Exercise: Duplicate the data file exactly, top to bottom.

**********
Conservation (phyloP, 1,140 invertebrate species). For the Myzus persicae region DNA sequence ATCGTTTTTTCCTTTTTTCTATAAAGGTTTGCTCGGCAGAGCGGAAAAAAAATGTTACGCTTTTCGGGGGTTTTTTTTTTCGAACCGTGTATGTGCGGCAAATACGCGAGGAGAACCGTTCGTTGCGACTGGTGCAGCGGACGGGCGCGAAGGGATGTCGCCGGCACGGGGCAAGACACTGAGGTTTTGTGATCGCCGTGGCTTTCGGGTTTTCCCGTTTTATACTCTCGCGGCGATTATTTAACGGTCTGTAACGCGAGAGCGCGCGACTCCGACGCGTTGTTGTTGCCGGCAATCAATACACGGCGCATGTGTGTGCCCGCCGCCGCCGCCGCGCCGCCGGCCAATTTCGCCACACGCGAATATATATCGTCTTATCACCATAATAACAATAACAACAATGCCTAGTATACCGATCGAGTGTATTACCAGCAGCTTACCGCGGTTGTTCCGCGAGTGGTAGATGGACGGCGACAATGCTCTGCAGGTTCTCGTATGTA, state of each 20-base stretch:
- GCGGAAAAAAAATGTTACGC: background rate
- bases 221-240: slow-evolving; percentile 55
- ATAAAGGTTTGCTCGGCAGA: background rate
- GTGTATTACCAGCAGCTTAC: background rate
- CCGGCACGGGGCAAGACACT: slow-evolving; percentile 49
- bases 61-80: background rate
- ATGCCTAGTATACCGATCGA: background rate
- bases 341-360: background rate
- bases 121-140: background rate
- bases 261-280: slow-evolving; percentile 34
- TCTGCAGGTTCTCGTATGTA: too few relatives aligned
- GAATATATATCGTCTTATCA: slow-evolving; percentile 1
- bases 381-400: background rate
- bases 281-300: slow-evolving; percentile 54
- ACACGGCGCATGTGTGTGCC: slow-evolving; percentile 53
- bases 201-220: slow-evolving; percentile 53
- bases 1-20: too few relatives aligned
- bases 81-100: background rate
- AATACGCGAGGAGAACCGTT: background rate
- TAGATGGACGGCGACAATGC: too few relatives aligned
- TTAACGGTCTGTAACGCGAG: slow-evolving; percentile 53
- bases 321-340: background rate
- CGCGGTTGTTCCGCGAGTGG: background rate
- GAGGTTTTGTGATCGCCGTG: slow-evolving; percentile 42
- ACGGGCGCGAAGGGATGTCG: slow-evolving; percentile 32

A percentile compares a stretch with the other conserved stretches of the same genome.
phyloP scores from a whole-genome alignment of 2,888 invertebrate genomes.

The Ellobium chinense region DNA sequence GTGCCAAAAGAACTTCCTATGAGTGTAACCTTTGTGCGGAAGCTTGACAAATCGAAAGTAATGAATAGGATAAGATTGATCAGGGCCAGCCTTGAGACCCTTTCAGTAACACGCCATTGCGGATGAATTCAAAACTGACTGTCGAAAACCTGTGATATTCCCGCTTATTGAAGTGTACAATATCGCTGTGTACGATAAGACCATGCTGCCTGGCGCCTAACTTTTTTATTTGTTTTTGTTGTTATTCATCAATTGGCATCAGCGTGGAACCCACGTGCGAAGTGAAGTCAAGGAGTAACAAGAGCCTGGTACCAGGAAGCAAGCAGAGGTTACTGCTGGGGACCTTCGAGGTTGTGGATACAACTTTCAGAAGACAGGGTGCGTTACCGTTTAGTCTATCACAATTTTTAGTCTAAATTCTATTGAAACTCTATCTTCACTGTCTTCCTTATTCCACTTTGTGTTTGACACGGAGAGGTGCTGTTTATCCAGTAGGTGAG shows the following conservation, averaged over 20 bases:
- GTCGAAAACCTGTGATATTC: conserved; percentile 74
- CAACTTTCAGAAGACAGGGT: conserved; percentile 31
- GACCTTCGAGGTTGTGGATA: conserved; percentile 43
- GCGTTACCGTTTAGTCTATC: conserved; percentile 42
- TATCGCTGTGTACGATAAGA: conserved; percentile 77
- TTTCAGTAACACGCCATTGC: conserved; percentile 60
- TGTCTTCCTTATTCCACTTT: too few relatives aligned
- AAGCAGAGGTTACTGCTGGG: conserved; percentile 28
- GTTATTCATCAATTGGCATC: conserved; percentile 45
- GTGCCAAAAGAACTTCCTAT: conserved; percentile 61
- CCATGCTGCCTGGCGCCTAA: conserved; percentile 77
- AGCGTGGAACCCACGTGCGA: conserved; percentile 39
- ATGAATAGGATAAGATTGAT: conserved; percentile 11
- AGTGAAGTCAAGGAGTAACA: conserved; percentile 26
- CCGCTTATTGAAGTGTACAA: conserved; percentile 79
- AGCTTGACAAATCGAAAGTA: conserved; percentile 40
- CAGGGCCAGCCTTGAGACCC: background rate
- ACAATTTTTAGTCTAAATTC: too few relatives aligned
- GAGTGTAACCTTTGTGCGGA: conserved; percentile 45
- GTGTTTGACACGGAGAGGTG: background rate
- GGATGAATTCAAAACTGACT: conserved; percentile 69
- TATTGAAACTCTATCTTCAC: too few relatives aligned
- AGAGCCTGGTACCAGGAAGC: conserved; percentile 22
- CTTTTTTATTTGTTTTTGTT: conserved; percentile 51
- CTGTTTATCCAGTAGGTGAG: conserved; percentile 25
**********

Conservation (phyloP, 1,140 invertebrate species). For the Myzus persicae region DNA sequence ATCGTTTTTTCCTTTTTTCTATAAAGGTTTGCTCGGCAGAGCGGAAAAAAAATGTTACGCTTTTCGGGGGTTTTTTTTTTCGAACCGTGTATGTGCGGCAAATACGCGAGGAGAACCGTTCGTTGCGACTGGTGCAGCGGACGGGCGCGAAGGGATGTCGCCGGCACGGGGCAAGACACTGAGGTTTTGTGATCGCCGTGGCTTTCGGGTTTTCCCGTTTTATACTCTCGCGGCGATTATTTAACGGTCTGTAACGCGAGAGCGCGCGACTCCGACGCGTTGTTGTTGCCGGCAATCAATACACGGCGCATGTGTGTGCCCGCCGCCGCCGCCGCGCCGCCGGCCAATTTCGCCACACGCGAATATATATCGTCTTATCACCATAATAACAATAACAACAATGCCTAGTATACCGATCGAGTGTATTACCAGCAGCTTACCGCGGTTGTTCCGCGAGTGGTAGATGGACGGCGACAATGCTCTGCAGGTTCTCGTATGTA, state of each 20-base stretch:
- GCGGAAAAAAAATGTTACGC: background rate
- bases 221-240: slow-evolving; percentile 55
- ATAAAGGTTTGCTCGGCAGA: background rate
- GTGTATTACCAGCAGCTTAC: background rate
- CCGGCACGGGGCAAGACACT: slow-evolving; percentile 49
- bases 61-80: background rate
- ATGCCTAGTATACCGATCGA: background rate
- bases 341-360: background rate
- bases 121-140: background rate
- bases 261-280: slow-evolving; percentile 34
- TCTGCAGGTTCTCGTATGTA: too few relatives aligned
- GAATATATATCGTCTTATCA: slow-evolving; percentile 1
- bases 381-400: background rate
- bases 281-300: slow-evolving; percentile 54
- ACACGGCGCATGTGTGTGCC: slow-evolving; percentile 53
- bases 201-220: slow-evolving; percentile 53
- bases 1-20: too few relatives aligned
- bases 81-100: background rate
- AATACGCGAGGAGAACCGTT: background rate
- TAGATGGACGGCGACAATGC: too few relatives aligned
- TTAACGGTCTGTAACGCGAG: slow-evolving; percentile 53
- bases 321-340: background rate
- CGCGGTTGTTCCGCGAGTGG: background rate
- GAGGTTTTGTGATCGCCGTG: slow-evolving; percentile 42
- ACGGGCGCGAAGGGATGTCG: slow-evolving; percentile 32

A percentile compares a stretch with the other conserved stretches of the same genome.
phyloP scores from a whole-genome alignment of 2,888 invertebrate genomes.

The Ellobium chinense region DNA sequence GTGCCAAAAGAACTTCCTATGAGTGTAACCTTTGTGCGGAAGCTTGACAAATCGAAAGTAATGAATAGGATAAGATTGATCAGGGCCAGCCTTGAGACCCTTTCAGTAACACGCCATTGCGGATGAATTCAAAACTGACTGTCGAAAACCTGTGATATTCCCGCTTATTGAAGTGTACAATATCGCTGTGTACGATAAGACCATGCTGCCTGGCGCCTAACTTTTTTATTTGTTTTTGTTGTTATTCATCAATTGGCATCAGCGTGGAACCCACGTGCGAAGTGAAGTCAAGGAGTAACAAGAGCCTGGTACCAGGAAGCAAGCAGAGGTTACTGCTGGGGACCTTCGAGGTTGTGGATACAACTTTCAGAAGACAGGGTGCGTTACCGTTTAGTCTATCACAATTTTTAGTCTAAATTCTATTGAAACTCTATCTTCACTGTCTTCCTTATTCCACTTTGTGTTTGACACGGAGAGGTGCTGTTTATCCAGTAGGTGAG shows the following conservation, averaged over 20 bases:
- GTCGAAAACCTGTGATATTC: conserved; percentile 74
- CAACTTTCAGAAGACAGGGT: conserved; percentile 31
- GACCTTCGAGGTTGTGGATA: conserved; percentile 43
- GCGTTACCGTTTAGTCTATC: conserved; percentile 42
- TATCGCTGTGTACGATAAGA: conserved; percentile 77
- TTTCAGTAACACGCCATTGC: conserved; percentile 60
- TGTCTTCCTTATTCCACTTT: too few relatives aligned
- AAGCAGAGGTTACTGCTGGG: conserved; percentile 28
- GTTATTCATCAATTGGCATC: conserved; percentile 45
- GTGCCAAAAGAACTTCCTAT: conserved; percentile 61
- CCATGCTGCCTGGCGCCTAA: conserved; percentile 77
- AGCGTGGAACCCACGTGCGA: conserved; percentile 39
- ATGAATAGGATAAGATTGAT: conserved; percentile 11
- AGTGAAGTCAAGGAGTAACA: conserved; percentile 26
- CCGCTTATTGAAGTGTACAA: conserved; percentile 79
- AGCTTGACAAATCGAAAGTA: conserved; percentile 40
- CAGGGCCAGCCTTGAGACCC: background rate
- ACAATTTTTAGTCTAAATTC: too few relatives aligned
- GAGTGTAACCTTTGTGCGGA: conserved; percentile 45
- GTGTTTGACACGGAGAGGTG: background rate
- GGATGAATTCAAAACTGACT: conserved; percentile 69
- TATTGAAACTCTATCTTCAC: too few relatives aligned
- AGAGCCTGGTACCAGGAAGC: conserved; percentile 22
- CTTTTTTATTTGTTTTTGTT: conserved; percentile 51
- CTGTTTATCCAGTAGGTGAG: conserved; percentile 25